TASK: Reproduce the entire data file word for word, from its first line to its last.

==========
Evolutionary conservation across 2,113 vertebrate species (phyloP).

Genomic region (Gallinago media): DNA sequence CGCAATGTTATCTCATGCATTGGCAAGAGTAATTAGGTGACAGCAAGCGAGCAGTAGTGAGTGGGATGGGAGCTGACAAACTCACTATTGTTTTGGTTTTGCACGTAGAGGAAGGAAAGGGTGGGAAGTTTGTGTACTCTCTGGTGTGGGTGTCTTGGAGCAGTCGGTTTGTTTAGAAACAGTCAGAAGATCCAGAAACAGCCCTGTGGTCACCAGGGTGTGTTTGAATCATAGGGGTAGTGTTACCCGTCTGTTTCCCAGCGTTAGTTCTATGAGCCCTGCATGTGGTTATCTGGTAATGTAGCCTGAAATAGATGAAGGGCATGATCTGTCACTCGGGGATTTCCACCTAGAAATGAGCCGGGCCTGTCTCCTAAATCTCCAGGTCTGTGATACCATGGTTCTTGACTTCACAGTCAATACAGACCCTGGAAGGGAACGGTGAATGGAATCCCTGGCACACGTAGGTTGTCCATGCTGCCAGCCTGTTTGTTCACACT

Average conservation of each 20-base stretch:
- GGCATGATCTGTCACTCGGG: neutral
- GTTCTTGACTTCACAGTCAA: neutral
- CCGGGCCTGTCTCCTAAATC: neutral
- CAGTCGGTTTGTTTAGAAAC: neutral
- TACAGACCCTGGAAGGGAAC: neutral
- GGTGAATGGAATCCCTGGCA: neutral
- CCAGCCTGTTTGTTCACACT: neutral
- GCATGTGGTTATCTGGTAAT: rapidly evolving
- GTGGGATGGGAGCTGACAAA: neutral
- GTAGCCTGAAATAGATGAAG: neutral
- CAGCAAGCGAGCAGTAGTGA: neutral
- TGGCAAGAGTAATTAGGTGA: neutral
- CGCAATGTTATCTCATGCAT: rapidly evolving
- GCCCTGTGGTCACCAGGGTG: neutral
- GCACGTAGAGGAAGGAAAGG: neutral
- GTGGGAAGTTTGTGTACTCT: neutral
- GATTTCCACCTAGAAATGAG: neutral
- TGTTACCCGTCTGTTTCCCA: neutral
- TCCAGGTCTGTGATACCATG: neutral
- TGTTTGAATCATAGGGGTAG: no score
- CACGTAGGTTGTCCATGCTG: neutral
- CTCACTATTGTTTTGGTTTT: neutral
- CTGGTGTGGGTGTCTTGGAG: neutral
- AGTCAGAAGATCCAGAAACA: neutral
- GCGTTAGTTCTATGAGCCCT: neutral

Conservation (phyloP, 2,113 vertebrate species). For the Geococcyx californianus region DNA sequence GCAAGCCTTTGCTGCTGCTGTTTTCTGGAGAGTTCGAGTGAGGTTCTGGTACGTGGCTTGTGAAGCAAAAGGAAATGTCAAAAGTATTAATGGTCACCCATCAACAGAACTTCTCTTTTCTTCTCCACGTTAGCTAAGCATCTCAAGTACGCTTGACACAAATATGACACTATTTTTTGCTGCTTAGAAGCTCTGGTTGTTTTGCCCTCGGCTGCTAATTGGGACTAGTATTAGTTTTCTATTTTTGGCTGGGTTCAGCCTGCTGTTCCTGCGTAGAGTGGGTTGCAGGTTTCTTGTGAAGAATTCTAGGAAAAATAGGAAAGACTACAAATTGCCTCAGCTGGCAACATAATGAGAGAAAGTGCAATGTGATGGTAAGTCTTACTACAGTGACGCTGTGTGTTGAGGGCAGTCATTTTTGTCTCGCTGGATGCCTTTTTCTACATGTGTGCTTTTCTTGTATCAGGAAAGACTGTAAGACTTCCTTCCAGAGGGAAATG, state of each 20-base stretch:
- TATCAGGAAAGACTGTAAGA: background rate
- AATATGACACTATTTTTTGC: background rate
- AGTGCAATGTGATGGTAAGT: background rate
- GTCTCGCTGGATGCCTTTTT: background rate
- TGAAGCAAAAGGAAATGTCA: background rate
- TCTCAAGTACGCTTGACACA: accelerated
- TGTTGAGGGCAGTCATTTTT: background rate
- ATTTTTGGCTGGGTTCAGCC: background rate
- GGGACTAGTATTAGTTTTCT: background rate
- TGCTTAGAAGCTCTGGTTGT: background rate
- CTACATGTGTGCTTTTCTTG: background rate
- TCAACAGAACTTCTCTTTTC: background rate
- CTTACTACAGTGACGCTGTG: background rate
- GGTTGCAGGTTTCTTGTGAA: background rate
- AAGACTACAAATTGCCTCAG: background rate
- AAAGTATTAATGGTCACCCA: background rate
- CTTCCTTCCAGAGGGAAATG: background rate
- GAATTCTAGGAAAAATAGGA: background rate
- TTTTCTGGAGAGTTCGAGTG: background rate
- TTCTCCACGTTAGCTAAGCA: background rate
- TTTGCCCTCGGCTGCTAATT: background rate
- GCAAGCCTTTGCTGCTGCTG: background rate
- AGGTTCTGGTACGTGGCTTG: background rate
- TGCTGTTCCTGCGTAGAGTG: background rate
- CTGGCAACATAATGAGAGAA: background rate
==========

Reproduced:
Evolutionary conservation across 2,113 vertebrate species (phyloP).

Genomic region (Gallinago media): DNA sequence CGCAATGTTATCTCATGCATTGGCAAGAGTAATTAGGTGACAGCAAGCGAGCAGTAGTGAGTGGGATGGGAGCTGACAAACTCACTATTGTTTTGGTTTTGCACGTAGAGGAAGGAAAGGGTGGGAAGTTTGTGTACTCTCTGGTGTGGGTGTCTTGGAGCAGTCGGTTTGTTTAGAAACAGTCAGAAGATCCAGAAACAGCCCTGTGGTCACCAGGGTGTGTTTGAATCATAGGGGTAGTGTTACCCGTCTGTTTCCCAGCGTTAGTTCTATGAGCCCTGCATGTGGTTATCTGGTAATGTAGCCTGAAATAGATGAAGGGCATGATCTGTCACTCGGGGATTTCCACCTAGAAATGAGCCGGGCCTGTCTCCTAAATCTCCAGGTCTGTGATACCATGGTTCTTGACTTCACAGTCAATACAGACCCTGGAAGGGAACGGTGAATGGAATCCCTGGCACACGTAGGTTGTCCATGCTGCCAGCCTGTTTGTTCACACT

Average conservation of each 20-base stretch:
- GGCATGATCTGTCACTCGGG: neutral
- GTTCTTGACTTCACAGTCAA: neutral
- CCGGGCCTGTCTCCTAAATC: neutral
- CAGTCGGTTTGTTTAGAAAC: neutral
- TACAGACCCTGGAAGGGAAC: neutral
- GGTGAATGGAATCCCTGGCA: neutral
- CCAGCCTGTTTGTTCACACT: neutral
- GCATGTGGTTATCTGGTAAT: rapidly evolving
- GTGGGATGGGAGCTGACAAA: neutral
- GTAGCCTGAAATAGATGAAG: neutral
- CAGCAAGCGAGCAGTAGTGA: neutral
- TGGCAAGAGTAATTAGGTGA: neutral
- CGCAATGTTATCTCATGCAT: rapidly evolving
- GCCCTGTGGTCACCAGGGTG: neutral
- GCACGTAGAGGAAGGAAAGG: neutral
- GTGGGAAGTTTGTGTACTCT: neutral
- GATTTCCACCTAGAAATGAG: neutral
- TGTTACCCGTCTGTTTCCCA: neutral
- TCCAGGTCTGTGATACCATG: neutral
- TGTTTGAATCATAGGGGTAG: no score
- CACGTAGGTTGTCCATGCTG: neutral
- CTCACTATTGTTTTGGTTTT: neutral
- CTGGTGTGGGTGTCTTGGAG: neutral
- AGTCAGAAGATCCAGAAACA: neutral
- GCGTTAGTTCTATGAGCCCT: neutral

Conservation (phyloP, 2,113 vertebrate species). For the Geococcyx californianus region DNA sequence GCAAGCCTTTGCTGCTGCTGTTTTCTGGAGAGTTCGAGTGAGGTTCTGGTACGTGGCTTGTGAAGCAAAAGGAAATGTCAAAAGTATTAATGGTCACCCATCAACAGAACTTCTCTTTTCTTCTCCACGTTAGCTAAGCATCTCAAGTACGCTTGACACAAATATGACACTATTTTTTGCTGCTTAGAAGCTCTGGTTGTTTTGCCCTCGGCTGCTAATTGGGACTAGTATTAGTTTTCTATTTTTGGCTGGGTTCAGCCTGCTGTTCCTGCGTAGAGTGGGTTGCAGGTTTCTTGTGAAGAATTCTAGGAAAAATAGGAAAGACTACAAATTGCCTCAGCTGGCAACATAATGAGAGAAAGTGCAATGTGATGGTAAGTCTTACTACAGTGACGCTGTGTGTTGAGGGCAGTCATTTTTGTCTCGCTGGATGCCTTTTTCTACATGTGTGCTTTTCTTGTATCAGGAAAGACTGTAAGACTTCCTTCCAGAGGGAAATG, state of each 20-base stretch:
- TATCAGGAAAGACTGTAAGA: background rate
- AATATGACACTATTTTTTGC: background rate
- AGTGCAATGTGATGGTAAGT: background rate
- GTCTCGCTGGATGCCTTTTT: background rate
- TGAAGCAAAAGGAAATGTCA: background rate
- TCTCAAGTACGCTTGACACA: accelerated
- TGTTGAGGGCAGTCATTTTT: background rate
- ATTTTTGGCTGGGTTCAGCC: background rate
- GGGACTAGTATTAGTTTTCT: background rate
- TGCTTAGAAGCTCTGGTTGT: background rate
- CTACATGTGTGCTTTTCTTG: background rate
- TCAACAGAACTTCTCTTTTC: background rate
- CTTACTACAGTGACGCTGTG: background rate
- GGTTGCAGGTTTCTTGTGAA: background rate
- AAGACTACAAATTGCCTCAG: background rate
- AAAGTATTAATGGTCACCCA: background rate
- CTTCCTTCCAGAGGGAAATG: background rate
- GAATTCTAGGAAAAATAGGA: background rate
- TTTTCTGGAGAGTTCGAGTG: background rate
- TTCTCCACGTTAGCTAAGCA: background rate
- TTTGCCCTCGGCTGCTAATT: background rate
- GCAAGCCTTTGCTGCTGCTG: background rate
- AGGTTCTGGTACGTGGCTTG: background rate
- TGCTGTTCCTGCGTAGAGTG: background rate
- CTGGCAACATAATGAGAGAA: background rate